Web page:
Rosh Hashanah: ruminations

Yesterday I went to Rosh Hashanah services with a friend, Michael. In the midst of the morning service there was this personal meditation:

The day has come
To take an accounting of my life.

Have I dreamed of late
Of the person I want to be,
Of the changes I would make
In my daily habits,
In the way I am with others,
In the friendship I show companions,
Woman friends, man friends, my partner,
In the regard I show my father and mother,
Who brought me out of childhood?

I have remained enchained too often to less than what I am.
But the day has come to take an accounting of my life.

Have I renewed of late
My vision of the world I want to live in,
Of the changes I would make
In the way my friends are with each other
The way we find out whom we love
The way we grow to educate people
The way in which the many kinds of needy people
Grope their way to justice?

(from The Wings of Awe, A Machzor for Rosh Hashanah and Yom Kippur, B’nai B’rith Hillel Foundations, Washington, D.C.)

To dream and renew: it took my breath away!

As a more or less good Episcopalian every Sunday and more often quite regularly I say the confession. But Confession is only part of the cure to the enchained heart. What is needed in part is better dreams, better vision.

This is now the second year of my inclusion in the High Holy Days, each occasioned by the desire to hear Michael give the Rosh Hashanah sermon / talk.

This year he spoke to me directly: as a warning to us all he put it clearly – Martin Buber was right, there can be no I-it relationships among people if there is to be both justice and peace among people, there can only be I-thou relationships. The challenge to the congregation was that they think beyond the enchained heart that always links being Jewish to being a supporter of the State of Israel, and beyond the vision of a future of justice for the Jewish people to a vision of justice for all people.

The challenge for me was to look again at the struggles we find ourselves dealing with in Christendom, and in particular in Anglicanism.

I have been accused, sometimes rightly, of turning people who hold for a realignment of the Anglican Communion to include as primary some other entity in North America than the Episcopal Church or the Anglican Church of Canada into an “it,” into “them.” The question is, how to hold, say, the Bishop of Pittsburgh accountable precisely as the spokesperson for a movement and organization that is indeed “them” and not turn his person into an “it.” How do I battle against the forces I perceive would claim to be Anglicans and push me out of such a claim, and at the same time still remember the “thou” of the persons involved?

This seems a good exercise for the New Year and for a time of Atonement.

There are three ways:

  1. Never confuse the person speaking in the office for the person as such. When possible, when I am critical of the Archbishop of Canterbury, I ought refer to the Archbishop of Canterbury, not Rowan Williams. When I am concerned for the “thou” of the ABC, I pray for him, Rowan.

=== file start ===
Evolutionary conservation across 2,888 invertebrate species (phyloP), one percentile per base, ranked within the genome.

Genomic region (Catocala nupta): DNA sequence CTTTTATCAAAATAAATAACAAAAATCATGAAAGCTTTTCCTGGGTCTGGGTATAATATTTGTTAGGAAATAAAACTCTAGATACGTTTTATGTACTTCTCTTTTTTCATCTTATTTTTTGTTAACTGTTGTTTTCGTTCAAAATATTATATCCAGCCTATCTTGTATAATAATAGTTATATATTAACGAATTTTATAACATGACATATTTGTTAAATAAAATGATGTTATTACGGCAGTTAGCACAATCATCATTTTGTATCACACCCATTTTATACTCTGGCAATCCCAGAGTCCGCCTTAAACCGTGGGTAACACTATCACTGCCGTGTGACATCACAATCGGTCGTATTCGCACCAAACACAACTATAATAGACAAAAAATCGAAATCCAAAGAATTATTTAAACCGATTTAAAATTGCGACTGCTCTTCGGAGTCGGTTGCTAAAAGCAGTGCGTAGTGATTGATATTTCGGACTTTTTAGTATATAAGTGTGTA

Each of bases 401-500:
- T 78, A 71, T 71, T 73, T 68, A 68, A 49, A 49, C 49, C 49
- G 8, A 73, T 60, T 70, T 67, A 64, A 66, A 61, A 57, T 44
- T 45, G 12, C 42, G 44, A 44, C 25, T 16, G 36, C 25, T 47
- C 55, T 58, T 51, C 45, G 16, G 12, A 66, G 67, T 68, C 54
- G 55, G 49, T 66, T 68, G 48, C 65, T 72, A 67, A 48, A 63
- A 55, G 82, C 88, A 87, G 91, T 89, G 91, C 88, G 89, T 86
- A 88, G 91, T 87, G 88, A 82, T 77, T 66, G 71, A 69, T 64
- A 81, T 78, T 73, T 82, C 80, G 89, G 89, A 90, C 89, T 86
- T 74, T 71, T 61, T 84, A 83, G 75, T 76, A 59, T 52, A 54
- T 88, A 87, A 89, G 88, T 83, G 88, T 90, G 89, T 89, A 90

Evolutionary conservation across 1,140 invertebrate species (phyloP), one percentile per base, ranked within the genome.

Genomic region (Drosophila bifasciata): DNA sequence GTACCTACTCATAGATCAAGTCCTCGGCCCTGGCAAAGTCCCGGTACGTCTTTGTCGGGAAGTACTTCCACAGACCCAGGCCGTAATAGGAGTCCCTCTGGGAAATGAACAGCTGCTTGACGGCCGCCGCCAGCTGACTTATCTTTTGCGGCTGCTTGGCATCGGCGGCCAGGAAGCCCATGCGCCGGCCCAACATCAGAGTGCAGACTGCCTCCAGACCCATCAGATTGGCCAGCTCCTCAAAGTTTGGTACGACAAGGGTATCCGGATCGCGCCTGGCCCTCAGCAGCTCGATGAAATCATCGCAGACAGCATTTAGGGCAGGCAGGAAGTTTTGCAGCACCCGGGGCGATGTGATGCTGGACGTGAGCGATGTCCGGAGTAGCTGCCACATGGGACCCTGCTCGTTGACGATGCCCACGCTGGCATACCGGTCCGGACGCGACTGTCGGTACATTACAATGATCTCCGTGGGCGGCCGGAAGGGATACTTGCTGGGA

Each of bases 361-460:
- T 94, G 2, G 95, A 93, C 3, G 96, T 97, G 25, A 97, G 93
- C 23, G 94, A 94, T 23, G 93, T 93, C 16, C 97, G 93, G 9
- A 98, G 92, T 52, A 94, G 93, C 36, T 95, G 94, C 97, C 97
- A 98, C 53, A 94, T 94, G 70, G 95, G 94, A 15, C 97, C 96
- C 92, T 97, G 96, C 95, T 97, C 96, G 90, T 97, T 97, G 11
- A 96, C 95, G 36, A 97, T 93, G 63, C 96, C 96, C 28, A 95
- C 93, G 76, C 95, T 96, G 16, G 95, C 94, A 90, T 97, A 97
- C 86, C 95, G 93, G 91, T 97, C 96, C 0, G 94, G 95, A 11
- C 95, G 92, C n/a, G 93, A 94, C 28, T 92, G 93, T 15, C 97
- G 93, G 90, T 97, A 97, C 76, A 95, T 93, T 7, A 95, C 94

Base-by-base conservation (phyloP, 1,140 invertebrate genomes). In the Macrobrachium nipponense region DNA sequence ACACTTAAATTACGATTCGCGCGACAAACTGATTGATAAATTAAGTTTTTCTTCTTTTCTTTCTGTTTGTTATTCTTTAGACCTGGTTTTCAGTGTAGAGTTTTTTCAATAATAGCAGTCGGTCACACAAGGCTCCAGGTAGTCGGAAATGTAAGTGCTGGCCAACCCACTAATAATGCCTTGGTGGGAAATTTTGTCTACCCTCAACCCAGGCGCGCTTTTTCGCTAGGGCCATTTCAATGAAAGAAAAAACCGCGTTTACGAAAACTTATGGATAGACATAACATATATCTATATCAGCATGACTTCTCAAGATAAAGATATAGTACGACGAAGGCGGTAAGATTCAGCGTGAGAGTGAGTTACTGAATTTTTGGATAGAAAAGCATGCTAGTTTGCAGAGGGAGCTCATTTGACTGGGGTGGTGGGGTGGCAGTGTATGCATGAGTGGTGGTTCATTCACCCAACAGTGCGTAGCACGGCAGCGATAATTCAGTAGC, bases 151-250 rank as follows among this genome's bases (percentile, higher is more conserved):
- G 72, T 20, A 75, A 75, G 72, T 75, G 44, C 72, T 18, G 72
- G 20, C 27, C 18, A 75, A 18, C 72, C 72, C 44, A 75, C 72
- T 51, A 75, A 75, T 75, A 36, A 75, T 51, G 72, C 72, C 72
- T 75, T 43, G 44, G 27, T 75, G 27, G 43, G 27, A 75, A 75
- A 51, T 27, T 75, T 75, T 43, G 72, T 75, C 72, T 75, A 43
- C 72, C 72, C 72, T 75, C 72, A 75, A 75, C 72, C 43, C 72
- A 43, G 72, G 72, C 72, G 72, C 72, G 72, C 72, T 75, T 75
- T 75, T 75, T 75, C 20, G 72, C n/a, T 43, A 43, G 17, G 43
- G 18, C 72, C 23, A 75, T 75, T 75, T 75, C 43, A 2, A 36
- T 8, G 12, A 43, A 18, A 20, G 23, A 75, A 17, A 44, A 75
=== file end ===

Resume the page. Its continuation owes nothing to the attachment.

2. Never make the attack on the institution, or the role, an attack on the individual. The Archbishop of Nigeria is an individual in the office. It is the combination that is the difficulty. If Peter Akinola had no power his views would not matter, if the Archbishop of Nigeria was not a powerful office, Peter would have taken his views elsewhere. As it is, he is Peter, and the Church is his rock. And still, in there is Peter, the “thou.” How do I know the persons and not the “facts” only?

  3. Hold the individual accountable for his or her actions and still hold that person in prayer. For the person to remain a “thou” in the heat of battle, it is important to both challenge the person and to hold them in prayer at the same time. This is very difficult for me. Bishop Minns is indeed a bishop, to be held in honor for that. He is also a player in the unfolding drama in the Anglican Communion, a player whose real influence is not yet totally understood, but what I know of those influences leads me to demand his accountability. He needs to be challenged at every turn. At the same time, in all the twists and turns of events he is indeed worthy of my prayers every bit as much as is our rector, bishop or primate. He is still a “thou.”

Louie Crew says this: “God loves absolutely everybody.” I think that is true. And yet I know that God has a particular preference for the poor. It means I am further back in the line then say, the Gay Episcopalian made unwelcome by the Church, the African American who finds the Episcopal Church genuinely frozen in its exclusionary practices and goes another way, the member of a first people’s group who find that this land is not their land and is really really angry that no one seems to care. God will indeed know me as a “thou” and will invite me in, but he will have invited others first. Everyone gets in, but the poor and poor in spirit first.

And I must also realize that God is likely to remember the “thou” I made an “it” sometime before God remembers me.

It is time to practice atonement.

So, may the High Holy Days be a blessing to us all, to the whole World in suffering, and to each of us who dares to dream and vision for a world of “thou,” and not “it.”

Pass the Thou.


  1. Stunning. And true.

  2. Dear friend Mark,

    You were always wonderful. And you only get better with the passage of time.

    May you live to perfection!


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